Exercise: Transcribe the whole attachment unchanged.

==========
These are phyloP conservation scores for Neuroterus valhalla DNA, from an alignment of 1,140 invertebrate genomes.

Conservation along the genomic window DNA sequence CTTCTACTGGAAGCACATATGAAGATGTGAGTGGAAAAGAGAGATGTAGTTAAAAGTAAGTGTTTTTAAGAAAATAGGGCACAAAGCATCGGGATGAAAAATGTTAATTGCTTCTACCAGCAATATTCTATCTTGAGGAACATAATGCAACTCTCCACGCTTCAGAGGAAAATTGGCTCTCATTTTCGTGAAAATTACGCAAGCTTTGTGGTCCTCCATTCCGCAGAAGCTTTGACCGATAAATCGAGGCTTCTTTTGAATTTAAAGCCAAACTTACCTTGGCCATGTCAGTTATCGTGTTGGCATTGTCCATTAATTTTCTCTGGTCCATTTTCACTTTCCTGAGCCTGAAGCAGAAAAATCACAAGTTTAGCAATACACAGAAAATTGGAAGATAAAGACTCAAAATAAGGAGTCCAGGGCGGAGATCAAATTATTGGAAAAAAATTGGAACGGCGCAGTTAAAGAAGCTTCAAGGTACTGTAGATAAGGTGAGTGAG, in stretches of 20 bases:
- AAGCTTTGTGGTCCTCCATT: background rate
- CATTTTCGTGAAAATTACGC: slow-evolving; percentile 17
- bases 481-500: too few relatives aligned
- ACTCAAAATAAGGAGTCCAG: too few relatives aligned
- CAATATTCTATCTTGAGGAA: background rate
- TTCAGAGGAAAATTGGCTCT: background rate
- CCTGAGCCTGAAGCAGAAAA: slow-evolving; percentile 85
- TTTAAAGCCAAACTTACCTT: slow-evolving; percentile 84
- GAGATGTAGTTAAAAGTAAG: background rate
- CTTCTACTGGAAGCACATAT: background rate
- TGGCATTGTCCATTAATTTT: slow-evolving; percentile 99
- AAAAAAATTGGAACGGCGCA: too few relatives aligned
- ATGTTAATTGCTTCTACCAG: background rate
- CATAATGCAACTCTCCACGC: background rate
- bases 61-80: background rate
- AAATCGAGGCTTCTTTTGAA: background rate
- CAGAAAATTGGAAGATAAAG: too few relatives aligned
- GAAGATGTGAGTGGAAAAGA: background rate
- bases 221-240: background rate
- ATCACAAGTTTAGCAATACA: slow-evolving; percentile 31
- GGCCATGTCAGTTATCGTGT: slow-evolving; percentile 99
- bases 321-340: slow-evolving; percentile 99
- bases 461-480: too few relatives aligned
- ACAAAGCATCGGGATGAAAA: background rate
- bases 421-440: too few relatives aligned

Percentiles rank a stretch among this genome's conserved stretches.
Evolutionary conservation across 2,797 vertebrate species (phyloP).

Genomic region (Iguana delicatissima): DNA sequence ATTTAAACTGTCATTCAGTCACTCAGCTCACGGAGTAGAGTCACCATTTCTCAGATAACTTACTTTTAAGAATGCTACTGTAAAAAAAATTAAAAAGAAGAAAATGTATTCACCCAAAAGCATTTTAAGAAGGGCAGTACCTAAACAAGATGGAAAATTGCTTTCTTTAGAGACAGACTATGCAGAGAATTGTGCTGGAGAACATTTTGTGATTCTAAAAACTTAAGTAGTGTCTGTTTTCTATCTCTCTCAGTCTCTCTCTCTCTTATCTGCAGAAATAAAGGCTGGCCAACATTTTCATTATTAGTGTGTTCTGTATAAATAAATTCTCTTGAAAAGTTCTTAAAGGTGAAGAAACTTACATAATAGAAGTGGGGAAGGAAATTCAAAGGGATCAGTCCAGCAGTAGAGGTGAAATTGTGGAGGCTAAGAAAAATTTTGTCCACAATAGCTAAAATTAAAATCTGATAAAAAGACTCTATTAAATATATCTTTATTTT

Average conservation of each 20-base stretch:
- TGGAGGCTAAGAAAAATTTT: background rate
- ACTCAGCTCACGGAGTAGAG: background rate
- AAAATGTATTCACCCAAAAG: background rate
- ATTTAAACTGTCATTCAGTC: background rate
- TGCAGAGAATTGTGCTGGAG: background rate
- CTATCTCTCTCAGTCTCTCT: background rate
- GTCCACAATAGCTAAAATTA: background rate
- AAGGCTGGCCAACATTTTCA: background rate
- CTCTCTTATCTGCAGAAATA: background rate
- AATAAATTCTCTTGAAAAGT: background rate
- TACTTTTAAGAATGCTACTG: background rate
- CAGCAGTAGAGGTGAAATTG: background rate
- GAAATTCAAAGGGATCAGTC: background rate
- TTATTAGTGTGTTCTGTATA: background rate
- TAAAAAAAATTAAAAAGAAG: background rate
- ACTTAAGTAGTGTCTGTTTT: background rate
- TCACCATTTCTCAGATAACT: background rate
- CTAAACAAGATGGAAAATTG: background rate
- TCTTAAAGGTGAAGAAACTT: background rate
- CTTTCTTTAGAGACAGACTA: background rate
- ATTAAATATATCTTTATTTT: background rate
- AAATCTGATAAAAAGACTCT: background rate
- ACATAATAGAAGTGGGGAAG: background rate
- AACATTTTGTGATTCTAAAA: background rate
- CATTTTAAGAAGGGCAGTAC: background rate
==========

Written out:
These are phyloP conservation scores for Neuroterus valhalla DNA, from an alignment of 1,140 invertebrate genomes.

Conservation along the genomic window DNA sequence CTTCTACTGGAAGCACATATGAAGATGTGAGTGGAAAAGAGAGATGTAGTTAAAAGTAAGTGTTTTTAAGAAAATAGGGCACAAAGCATCGGGATGAAAAATGTTAATTGCTTCTACCAGCAATATTCTATCTTGAGGAACATAATGCAACTCTCCACGCTTCAGAGGAAAATTGGCTCTCATTTTCGTGAAAATTACGCAAGCTTTGTGGTCCTCCATTCCGCAGAAGCTTTGACCGATAAATCGAGGCTTCTTTTGAATTTAAAGCCAAACTTACCTTGGCCATGTCAGTTATCGTGTTGGCATTGTCCATTAATTTTCTCTGGTCCATTTTCACTTTCCTGAGCCTGAAGCAGAAAAATCACAAGTTTAGCAATACACAGAAAATTGGAAGATAAAGACTCAAAATAAGGAGTCCAGGGCGGAGATCAAATTATTGGAAAAAAATTGGAACGGCGCAGTTAAAGAAGCTTCAAGGTACTGTAGATAAGGTGAGTGAG, in stretches of 20 bases:
- AAGCTTTGTGGTCCTCCATT: background rate
- CATTTTCGTGAAAATTACGC: slow-evolving; percentile 17
- bases 481-500: too few relatives aligned
- ACTCAAAATAAGGAGTCCAG: too few relatives aligned
- CAATATTCTATCTTGAGGAA: background rate
- TTCAGAGGAAAATTGGCTCT: background rate
- CCTGAGCCTGAAGCAGAAAA: slow-evolving; percentile 85
- TTTAAAGCCAAACTTACCTT: slow-evolving; percentile 84
- GAGATGTAGTTAAAAGTAAG: background rate
- CTTCTACTGGAAGCACATAT: background rate
- TGGCATTGTCCATTAATTTT: slow-evolving; percentile 99
- AAAAAAATTGGAACGGCGCA: too few relatives aligned
- ATGTTAATTGCTTCTACCAG: background rate
- CATAATGCAACTCTCCACGC: background rate
- bases 61-80: background rate
- AAATCGAGGCTTCTTTTGAA: background rate
- CAGAAAATTGGAAGATAAAG: too few relatives aligned
- GAAGATGTGAGTGGAAAAGA: background rate
- bases 221-240: background rate
- ATCACAAGTTTAGCAATACA: slow-evolving; percentile 31
- GGCCATGTCAGTTATCGTGT: slow-evolving; percentile 99
- bases 321-340: slow-evolving; percentile 99
- bases 461-480: too few relatives aligned
- ACAAAGCATCGGGATGAAAA: background rate
- bases 421-440: too few relatives aligned

Percentiles rank a stretch among this genome's conserved stretches.
Evolutionary conservation across 2,797 vertebrate species (phyloP).

Genomic region (Iguana delicatissima): DNA sequence ATTTAAACTGTCATTCAGTCACTCAGCTCACGGAGTAGAGTCACCATTTCTCAGATAACTTACTTTTAAGAATGCTACTGTAAAAAAAATTAAAAAGAAGAAAATGTATTCACCCAAAAGCATTTTAAGAAGGGCAGTACCTAAACAAGATGGAAAATTGCTTTCTTTAGAGACAGACTATGCAGAGAATTGTGCTGGAGAACATTTTGTGATTCTAAAAACTTAAGTAGTGTCTGTTTTCTATCTCTCTCAGTCTCTCTCTCTCTTATCTGCAGAAATAAAGGCTGGCCAACATTTTCATTATTAGTGTGTTCTGTATAAATAAATTCTCTTGAAAAGTTCTTAAAGGTGAAGAAACTTACATAATAGAAGTGGGGAAGGAAATTCAAAGGGATCAGTCCAGCAGTAGAGGTGAAATTGTGGAGGCTAAGAAAAATTTTGTCCACAATAGCTAAAATTAAAATCTGATAAAAAGACTCTATTAAATATATCTTTATTTT

Average conservation of each 20-base stretch:
- TGGAGGCTAAGAAAAATTTT: background rate
- ACTCAGCTCACGGAGTAGAG: background rate
- AAAATGTATTCACCCAAAAG: background rate
- ATTTAAACTGTCATTCAGTC: background rate
- TGCAGAGAATTGTGCTGGAG: background rate
- CTATCTCTCTCAGTCTCTCT: background rate
- GTCCACAATAGCTAAAATTA: background rate
- AAGGCTGGCCAACATTTTCA: background rate
- CTCTCTTATCTGCAGAAATA: background rate
- AATAAATTCTCTTGAAAAGT: background rate
- TACTTTTAAGAATGCTACTG: background rate
- CAGCAGTAGAGGTGAAATTG: background rate
- GAAATTCAAAGGGATCAGTC: background rate
- TTATTAGTGTGTTCTGTATA: background rate
- TAAAAAAAATTAAAAAGAAG: background rate
- ACTTAAGTAGTGTCTGTTTT: background rate
- TCACCATTTCTCAGATAACT: background rate
- CTAAACAAGATGGAAAATTG: background rate
- TCTTAAAGGTGAAGAAACTT: background rate
- CTTTCTTTAGAGACAGACTA: background rate
- ATTAAATATATCTTTATTTT: background rate
- AAATCTGATAAAAAGACTCT: background rate
- ACATAATAGAAGTGGGGAAG: background rate
- AACATTTTGTGATTCTAAAA: background rate
- CATTTTAAGAAGGGCAGTAC: background rate